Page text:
And sey to me, your nece, what yow liste:'
And with that word hir uncle anoon hir kiste,
And seyde, 'Gladly, leve nece dere,
Tak it for good that I shal seye yow here.'
With that she gan hir eiyen doun to caste,
And Pandarus to coghe gan a lyte,
And seyde, 'Nece, alwey, lo! To the laste,
How-so it be that som men hem delyte
With subtil art hir tales for to endyte,
Yet for al that, in hir entencioun
Hir tale is al for som conclusioun.
'And sithen thende is every tales strengthe,
And this matere is so bihovely,
What sholde I peynte or drawen it on lengthe
To yow, that been my freend so feithfully?'
And with that word he gan right inwardly
Biholden hir, and loken on hir face,
And seyde, 'On suche a mirour goode grace!'
Than thoughte he thus: 'If I my tale endyte
Ought hard, or make a proces any whyle,
She shal no savour han ther-in but lyte,
And trowe I wolde hir in my wil bigyle.
For tendre wittes wenen al be wyle
Ther-as they can nat pleynly understonde;
For-thy hir wit to serven wol I fonde --'
And loked on hir in a besy wyse,
And she was war that he byheld hir so,
And seyde, 'Lord! So faste ye me avyse!
Sey ye me never er now? What sey ye, no?'
'Yes, yes,' quod he, 'and bet wole er I go;
But, by my trouthe, I thoughte now if ye
Be fortunat, for now men shal it see.
'For to every wight som goodly aventure
Som tyme is shape, if he it can receyven;
And if that he wol take of it no cure,
Whan that it commeth, but wilfully it weyven,
Lo, neither cas nor fortune him deceyven,
But right his verray slouthe and wrecchednesse;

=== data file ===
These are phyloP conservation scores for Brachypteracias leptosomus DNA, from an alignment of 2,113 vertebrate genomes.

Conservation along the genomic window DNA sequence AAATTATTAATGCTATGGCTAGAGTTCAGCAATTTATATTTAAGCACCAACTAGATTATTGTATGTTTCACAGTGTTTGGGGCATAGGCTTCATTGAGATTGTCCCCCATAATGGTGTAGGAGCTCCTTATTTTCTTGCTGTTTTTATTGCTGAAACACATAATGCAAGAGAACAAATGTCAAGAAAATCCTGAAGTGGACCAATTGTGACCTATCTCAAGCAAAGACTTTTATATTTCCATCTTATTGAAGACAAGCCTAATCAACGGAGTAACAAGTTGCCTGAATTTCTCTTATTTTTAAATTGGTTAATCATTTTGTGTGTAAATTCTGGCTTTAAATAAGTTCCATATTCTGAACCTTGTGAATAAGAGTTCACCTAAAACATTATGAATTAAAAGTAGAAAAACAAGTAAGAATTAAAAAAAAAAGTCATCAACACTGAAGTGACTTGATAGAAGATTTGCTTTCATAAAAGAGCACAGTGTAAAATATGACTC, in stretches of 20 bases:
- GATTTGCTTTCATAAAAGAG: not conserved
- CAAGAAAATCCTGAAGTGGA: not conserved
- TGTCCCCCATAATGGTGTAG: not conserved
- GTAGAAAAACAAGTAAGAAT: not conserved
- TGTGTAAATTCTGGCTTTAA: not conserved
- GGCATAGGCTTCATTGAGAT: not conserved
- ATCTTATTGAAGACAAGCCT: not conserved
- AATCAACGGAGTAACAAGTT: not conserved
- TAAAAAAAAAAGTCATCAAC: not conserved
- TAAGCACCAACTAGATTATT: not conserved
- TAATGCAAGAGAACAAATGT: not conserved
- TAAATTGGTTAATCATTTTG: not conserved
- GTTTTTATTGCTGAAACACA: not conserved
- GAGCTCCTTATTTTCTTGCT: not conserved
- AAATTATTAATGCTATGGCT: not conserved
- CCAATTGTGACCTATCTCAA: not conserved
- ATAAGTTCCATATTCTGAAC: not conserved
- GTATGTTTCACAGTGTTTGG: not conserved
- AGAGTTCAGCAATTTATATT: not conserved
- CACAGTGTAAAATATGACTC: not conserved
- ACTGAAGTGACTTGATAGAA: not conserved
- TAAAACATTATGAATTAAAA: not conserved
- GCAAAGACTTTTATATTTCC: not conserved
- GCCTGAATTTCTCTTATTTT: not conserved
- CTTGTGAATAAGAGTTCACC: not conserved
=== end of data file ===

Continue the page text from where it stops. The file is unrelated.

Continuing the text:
And swich a wight is for to blame, I gesse.
'Good aventure, O bele nece, have ye
Ful lightly founden, and ye conne it take;
And, for the love of god, and eek of me,
Cacche it anoon, lest aventure slake.
What sholde I lenger proces of it make?
Yif me your hond, for in this world is noon,
If that yow list, a wight so wel begoon.
'And sith I speke of good entencioun,
As I to yow have told wel here-biforn,
And love as wel your honour and renoun
As creature in al this world y-born;
By alle the othes that I have yow sworn,
And ye be wrooth therfore, or wene I lye,
Ne shal I never seen yow eft with ye.
'Beth nought agast, ne quaketh nat; wher-to?
Ne chaungeth nat for fere so your hewe;
For hardely the werste of this is do;
And though my tale as now be to yow newe,
Yet trist alwey, ye shal me finde trewe;
And were it thing that me thoughte unsittinge,
To yow nolde I no swiche tales bringe.'
'Now, my good eem, for goddes love, I preye,'
Quod she, 'com of, and tel me what it is;
For bothe I am agast what ye wol seye,